So now we have our applications neatly packaged into charts and we manage the charts in a stateful way using Helmfile, but how can we be sure what’s going to happen when syncing our charts? Helm just sends the data to the k8s API and often it’s not clear what is going to happen. Here we use a Helm plugin…

helm-diff

helm-diff gives you a colour coded diff output of the changes Helm will apply. Very handy! This allows your workflow to be a little more like Terraform, another tool we are using every day here at DH. Here’s an example showing a change in a configmap for nginx-ingress:

$ helmfile --selector name=ingress01 --file helmfiles/staging/infra.yaml diff
exec: helm diff upgrade --allow-unreleased ingress01 stable/nginx-ingress --version 1.0.1 --values nginx-ingress/staging/values.yaml --kube-context eks_staging
default, ingress01-nginx-ingress-controller, ConfigMap (v1) has changed:
  # Source: nginx-ingress/templates/controller-configmap.yaml
  apiVersion: v1
  kind: ConfigMap
  metadata:
    labels:
      app: nginx-ingress
      chart: nginx-ingress-1.0.1
      component: "controller"
      heritage: Tiller
      release: ingress01
    name: ingress01-nginx-ingress-controller
  data:
    enable-vts-status: "true"
    log-format-escape-json: "true"
    proxy-next-upstream: error timeout http_502
-   proxy-next-upstream-tries: "3"
+   proxy-next-upstream-tries: "2"
    use-geoip: "true

So no we now have a nice workflow for dealing with k8s resources, but how can we handle sensitive data in our Helm charts? Like API keys and credentials?

helm-secrets

The 4th and final tool we will look here is also a Helm plugin: helm-secrets

How many times have you seen API keys or passwords in clear text in git? Or used some painful custom encryption tool based on GPG or similar? Or had to separate sensitive data entirely from Helm charts? There are many different tools to solve these types of problems, but few I have seen that integrate so well with the workflow covered in this article. The helm-secrets plugin integrates with Helmfile so encrypted chart values files are seamlessly decrypted locally using a key from AWS/GCP KMS service, applied to the cluster using Helm and then deleted. This has some significant benefits:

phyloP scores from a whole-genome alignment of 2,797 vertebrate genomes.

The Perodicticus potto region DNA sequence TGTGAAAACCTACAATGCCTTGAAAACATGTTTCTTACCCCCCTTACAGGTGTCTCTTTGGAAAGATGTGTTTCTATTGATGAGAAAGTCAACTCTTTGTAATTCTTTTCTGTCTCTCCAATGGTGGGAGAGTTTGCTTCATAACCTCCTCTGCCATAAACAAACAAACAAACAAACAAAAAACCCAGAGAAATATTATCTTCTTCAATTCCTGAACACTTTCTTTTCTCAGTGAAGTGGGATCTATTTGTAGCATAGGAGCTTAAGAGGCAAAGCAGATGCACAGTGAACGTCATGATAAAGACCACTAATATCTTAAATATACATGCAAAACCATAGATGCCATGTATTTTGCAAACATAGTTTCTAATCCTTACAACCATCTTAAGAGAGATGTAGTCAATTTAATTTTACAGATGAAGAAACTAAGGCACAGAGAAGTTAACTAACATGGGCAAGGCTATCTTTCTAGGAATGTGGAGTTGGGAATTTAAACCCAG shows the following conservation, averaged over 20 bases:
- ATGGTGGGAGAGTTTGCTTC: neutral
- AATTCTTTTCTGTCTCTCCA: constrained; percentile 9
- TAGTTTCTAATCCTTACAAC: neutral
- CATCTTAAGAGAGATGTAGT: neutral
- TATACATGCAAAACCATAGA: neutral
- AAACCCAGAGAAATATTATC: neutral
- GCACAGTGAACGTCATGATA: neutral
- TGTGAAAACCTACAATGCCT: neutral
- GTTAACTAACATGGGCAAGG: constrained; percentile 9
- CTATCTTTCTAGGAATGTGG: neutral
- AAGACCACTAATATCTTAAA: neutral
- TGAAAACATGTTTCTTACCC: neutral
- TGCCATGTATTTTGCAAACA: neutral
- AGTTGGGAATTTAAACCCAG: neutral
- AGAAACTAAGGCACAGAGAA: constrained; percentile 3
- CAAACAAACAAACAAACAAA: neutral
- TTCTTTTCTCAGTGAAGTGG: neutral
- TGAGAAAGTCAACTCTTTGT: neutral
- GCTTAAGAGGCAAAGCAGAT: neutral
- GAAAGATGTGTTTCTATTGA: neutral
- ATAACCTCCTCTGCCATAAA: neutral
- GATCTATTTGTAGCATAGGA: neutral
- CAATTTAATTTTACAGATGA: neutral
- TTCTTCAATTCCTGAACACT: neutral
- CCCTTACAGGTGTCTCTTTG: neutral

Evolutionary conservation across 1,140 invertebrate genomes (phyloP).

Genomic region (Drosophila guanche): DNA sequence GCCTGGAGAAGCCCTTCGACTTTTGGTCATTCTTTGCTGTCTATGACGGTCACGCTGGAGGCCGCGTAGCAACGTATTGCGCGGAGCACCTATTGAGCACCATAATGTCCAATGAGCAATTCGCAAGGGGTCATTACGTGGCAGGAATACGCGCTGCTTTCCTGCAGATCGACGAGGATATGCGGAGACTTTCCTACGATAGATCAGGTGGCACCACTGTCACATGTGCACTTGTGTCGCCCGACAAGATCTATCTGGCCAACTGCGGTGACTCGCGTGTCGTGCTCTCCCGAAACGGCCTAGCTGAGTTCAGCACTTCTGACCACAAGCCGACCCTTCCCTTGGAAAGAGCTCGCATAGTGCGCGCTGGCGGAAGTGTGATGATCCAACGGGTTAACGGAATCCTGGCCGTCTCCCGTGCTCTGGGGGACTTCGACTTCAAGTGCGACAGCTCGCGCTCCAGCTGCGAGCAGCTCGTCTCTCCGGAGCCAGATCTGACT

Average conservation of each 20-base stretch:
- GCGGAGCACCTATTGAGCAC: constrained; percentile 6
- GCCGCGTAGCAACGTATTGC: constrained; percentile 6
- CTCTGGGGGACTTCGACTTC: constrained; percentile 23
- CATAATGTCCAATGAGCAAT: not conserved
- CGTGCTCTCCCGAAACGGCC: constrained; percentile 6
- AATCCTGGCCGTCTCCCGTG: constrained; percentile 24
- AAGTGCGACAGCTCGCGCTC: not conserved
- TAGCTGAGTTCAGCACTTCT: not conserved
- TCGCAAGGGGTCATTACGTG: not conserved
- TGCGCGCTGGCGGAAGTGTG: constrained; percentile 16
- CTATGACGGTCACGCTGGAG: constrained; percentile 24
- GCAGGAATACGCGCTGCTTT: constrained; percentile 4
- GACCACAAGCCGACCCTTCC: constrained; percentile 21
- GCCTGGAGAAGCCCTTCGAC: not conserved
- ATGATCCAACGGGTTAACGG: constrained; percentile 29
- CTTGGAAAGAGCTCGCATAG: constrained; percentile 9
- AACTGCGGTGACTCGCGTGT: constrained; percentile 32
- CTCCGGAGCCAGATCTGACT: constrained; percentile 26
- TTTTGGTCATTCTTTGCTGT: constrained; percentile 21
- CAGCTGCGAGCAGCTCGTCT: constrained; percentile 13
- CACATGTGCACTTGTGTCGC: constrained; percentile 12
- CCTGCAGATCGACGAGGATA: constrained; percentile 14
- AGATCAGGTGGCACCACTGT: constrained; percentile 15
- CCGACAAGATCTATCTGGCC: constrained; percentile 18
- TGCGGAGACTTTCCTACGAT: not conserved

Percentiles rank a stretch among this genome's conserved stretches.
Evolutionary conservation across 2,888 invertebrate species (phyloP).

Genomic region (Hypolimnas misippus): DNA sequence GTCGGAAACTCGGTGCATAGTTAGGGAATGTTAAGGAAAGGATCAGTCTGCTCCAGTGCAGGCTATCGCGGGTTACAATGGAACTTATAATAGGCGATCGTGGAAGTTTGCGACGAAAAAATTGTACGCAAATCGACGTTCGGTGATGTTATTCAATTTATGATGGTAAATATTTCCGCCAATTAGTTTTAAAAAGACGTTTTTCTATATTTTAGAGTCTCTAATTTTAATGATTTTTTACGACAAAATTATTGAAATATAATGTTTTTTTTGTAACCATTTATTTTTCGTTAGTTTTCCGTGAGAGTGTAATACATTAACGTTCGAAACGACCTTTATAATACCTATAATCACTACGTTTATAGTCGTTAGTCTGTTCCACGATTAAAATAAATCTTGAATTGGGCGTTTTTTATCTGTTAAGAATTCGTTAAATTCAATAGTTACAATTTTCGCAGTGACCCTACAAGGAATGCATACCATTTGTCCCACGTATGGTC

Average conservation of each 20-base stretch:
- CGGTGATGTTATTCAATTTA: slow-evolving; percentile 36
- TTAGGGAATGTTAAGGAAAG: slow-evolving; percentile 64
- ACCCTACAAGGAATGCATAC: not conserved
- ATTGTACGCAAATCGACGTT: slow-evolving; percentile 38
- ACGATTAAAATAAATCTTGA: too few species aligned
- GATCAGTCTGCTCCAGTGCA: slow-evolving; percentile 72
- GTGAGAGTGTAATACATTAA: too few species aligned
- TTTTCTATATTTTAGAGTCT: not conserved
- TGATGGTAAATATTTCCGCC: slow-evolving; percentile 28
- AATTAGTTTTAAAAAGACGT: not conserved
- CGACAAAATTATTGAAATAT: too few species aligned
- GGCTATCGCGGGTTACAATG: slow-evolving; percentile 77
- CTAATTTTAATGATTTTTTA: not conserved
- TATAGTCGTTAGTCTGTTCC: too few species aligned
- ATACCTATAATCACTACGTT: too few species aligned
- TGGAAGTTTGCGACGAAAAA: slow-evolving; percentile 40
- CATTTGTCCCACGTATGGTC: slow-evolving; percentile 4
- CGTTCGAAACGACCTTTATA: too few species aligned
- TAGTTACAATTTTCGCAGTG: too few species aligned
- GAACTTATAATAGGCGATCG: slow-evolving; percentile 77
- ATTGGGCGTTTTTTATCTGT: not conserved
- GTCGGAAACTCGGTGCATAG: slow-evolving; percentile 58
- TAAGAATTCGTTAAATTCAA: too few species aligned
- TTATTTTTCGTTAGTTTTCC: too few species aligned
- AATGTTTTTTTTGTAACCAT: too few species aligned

• The encrypted values files can be safely stored in git
  • The encrypted values files are not stored unencrypted at all
  • Authentication to your cloud provider is required for decryption
  • The YAML keys in the values file are left unencrypted so pull request diffs still make some sense while still obfuscating the sensitive values
  • Encrypted values in the Helm chart can be used like any other key/value

Here is an updated Helmfile entry from before, but with an encrypted values file added:

context: eks_staging

releases:
- chart: charts/apps/event-processor
  name: staging-event-processor
  values:
  - charts/apps/event-processor/values/staging/values.yaml
  secrets:
  - charts/apps/event-processor/values/staging/secrets.yaml

And the secrets.yaml file might look like this on disk with some of the meta-data removed:

secrets:
    API_KEY: ENC

You will also need to add a .sops.yaml file somewhere so helm-secrets knows what KMS key to use. Once this is in place and you have access to the KMS key in your cloud provider, you can simply sync the chart in the same way as normal and the values in secrets.yaml will be decrypted seamlessly.

Conclusion

The benefits of k8s can be quickly outweighed by management overhead if you are not careful. But by using some simple tools we can make life easier, changes safer and data more secure.

If you enjoyed this article and enjoy working with Kubernetes, then perhaps you would be interested in the following role, where you would be using Kubernetes on a daily basis to run our discovery and recommendation system.

We also have a variety of other exciting positions, feel free to check them out here.